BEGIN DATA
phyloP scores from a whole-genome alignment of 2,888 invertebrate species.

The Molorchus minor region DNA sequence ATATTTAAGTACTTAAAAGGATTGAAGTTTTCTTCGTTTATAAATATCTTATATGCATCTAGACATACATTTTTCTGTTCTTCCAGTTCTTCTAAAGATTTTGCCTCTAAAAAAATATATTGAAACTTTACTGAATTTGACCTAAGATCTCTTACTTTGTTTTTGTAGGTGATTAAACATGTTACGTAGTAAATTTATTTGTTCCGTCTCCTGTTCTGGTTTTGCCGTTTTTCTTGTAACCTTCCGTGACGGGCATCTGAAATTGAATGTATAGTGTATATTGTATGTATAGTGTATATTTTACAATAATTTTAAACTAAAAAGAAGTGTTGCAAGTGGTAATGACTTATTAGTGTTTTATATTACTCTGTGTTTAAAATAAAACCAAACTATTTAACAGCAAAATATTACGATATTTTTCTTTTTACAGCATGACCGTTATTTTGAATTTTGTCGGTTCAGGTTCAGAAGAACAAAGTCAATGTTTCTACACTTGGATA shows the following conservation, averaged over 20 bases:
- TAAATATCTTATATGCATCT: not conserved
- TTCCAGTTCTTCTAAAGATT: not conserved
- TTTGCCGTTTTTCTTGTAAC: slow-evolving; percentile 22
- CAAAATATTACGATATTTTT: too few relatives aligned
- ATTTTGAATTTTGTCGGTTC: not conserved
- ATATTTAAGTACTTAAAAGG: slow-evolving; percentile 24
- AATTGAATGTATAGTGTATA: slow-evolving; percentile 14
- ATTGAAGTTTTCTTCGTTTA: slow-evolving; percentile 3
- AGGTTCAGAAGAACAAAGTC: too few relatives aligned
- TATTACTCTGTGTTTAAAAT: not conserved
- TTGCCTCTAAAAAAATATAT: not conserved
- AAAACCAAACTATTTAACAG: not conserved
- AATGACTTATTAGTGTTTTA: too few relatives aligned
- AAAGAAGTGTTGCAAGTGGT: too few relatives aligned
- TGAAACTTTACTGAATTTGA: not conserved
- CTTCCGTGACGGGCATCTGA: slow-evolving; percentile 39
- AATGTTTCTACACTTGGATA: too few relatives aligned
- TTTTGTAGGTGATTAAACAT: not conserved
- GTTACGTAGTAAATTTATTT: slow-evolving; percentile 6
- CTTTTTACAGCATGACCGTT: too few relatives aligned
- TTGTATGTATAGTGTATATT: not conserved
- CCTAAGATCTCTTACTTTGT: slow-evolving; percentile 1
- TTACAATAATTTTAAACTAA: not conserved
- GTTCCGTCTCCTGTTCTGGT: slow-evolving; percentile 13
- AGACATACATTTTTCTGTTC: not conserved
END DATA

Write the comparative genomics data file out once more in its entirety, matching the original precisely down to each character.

phyloP scores from a whole-genome alignment of 2,888 invertebrate species.

The Molorchus minor region DNA sequence ATATTTAAGTACTTAAAAGGATTGAAGTTTTCTTCGTTTATAAATATCTTATATGCATCTAGACATACATTTTTCTGTTCTTCCAGTTCTTCTAAAGATTTTGCCTCTAAAAAAATATATTGAAACTTTACTGAATTTGACCTAAGATCTCTTACTTTGTTTTTGTAGGTGATTAAACATGTTACGTAGTAAATTTATTTGTTCCGTCTCCTGTTCTGGTTTTGCCGTTTTTCTTGTAACCTTCCGTGACGGGCATCTGAAATTGAATGTATAGTGTATATTGTATGTATAGTGTATATTTTACAATAATTTTAAACTAAAAAGAAGTGTTGCAAGTGGTAATGACTTATTAGTGTTTTATATTACTCTGTGTTTAAAATAAAACCAAACTATTTAACAGCAAAATATTACGATATTTTTCTTTTTACAGCATGACCGTTATTTTGAATTTTGTCGGTTCAGGTTCAGAAGAACAAAGTCAATGTTTCTACACTTGGATA shows the following conservation, averaged over 20 bases:
- TAAATATCTTATATGCATCT: not conserved
- TTCCAGTTCTTCTAAAGATT: not conserved
- TTTGCCGTTTTTCTTGTAAC: slow-evolving; percentile 22
- CAAAATATTACGATATTTTT: too few relatives aligned
- ATTTTGAATTTTGTCGGTTC: not conserved
- ATATTTAAGTACTTAAAAGG: slow-evolving; percentile 24
- AATTGAATGTATAGTGTATA: slow-evolving; percentile 14
- ATTGAAGTTTTCTTCGTTTA: slow-evolving; percentile 3
- AGGTTCAGAAGAACAAAGTC: too few relatives aligned
- TATTACTCTGTGTTTAAAAT: not conserved
- TTGCCTCTAAAAAAATATAT: not conserved
- AAAACCAAACTATTTAACAG: not conserved
- AATGACTTATTAGTGTTTTA: too few relatives aligned
- AAAGAAGTGTTGCAAGTGGT: too few relatives aligned
- TGAAACTTTACTGAATTTGA: not conserved
- CTTCCGTGACGGGCATCTGA: slow-evolving; percentile 39
- AATGTTTCTACACTTGGATA: too few relatives aligned
- TTTTGTAGGTGATTAAACAT: not conserved
- GTTACGTAGTAAATTTATTT: slow-evolving; percentile 6
- CTTTTTACAGCATGACCGTT: too few relatives aligned
- TTGTATGTATAGTGTATATT: not conserved
- CCTAAGATCTCTTACTTTGT: slow-evolving; percentile 1
- TTACAATAATTTTAAACTAA: not conserved
- GTTCCGTCTCCTGTTCTGGT: slow-evolving; percentile 13
- AGACATACATTTTTCTGTTC: not conserved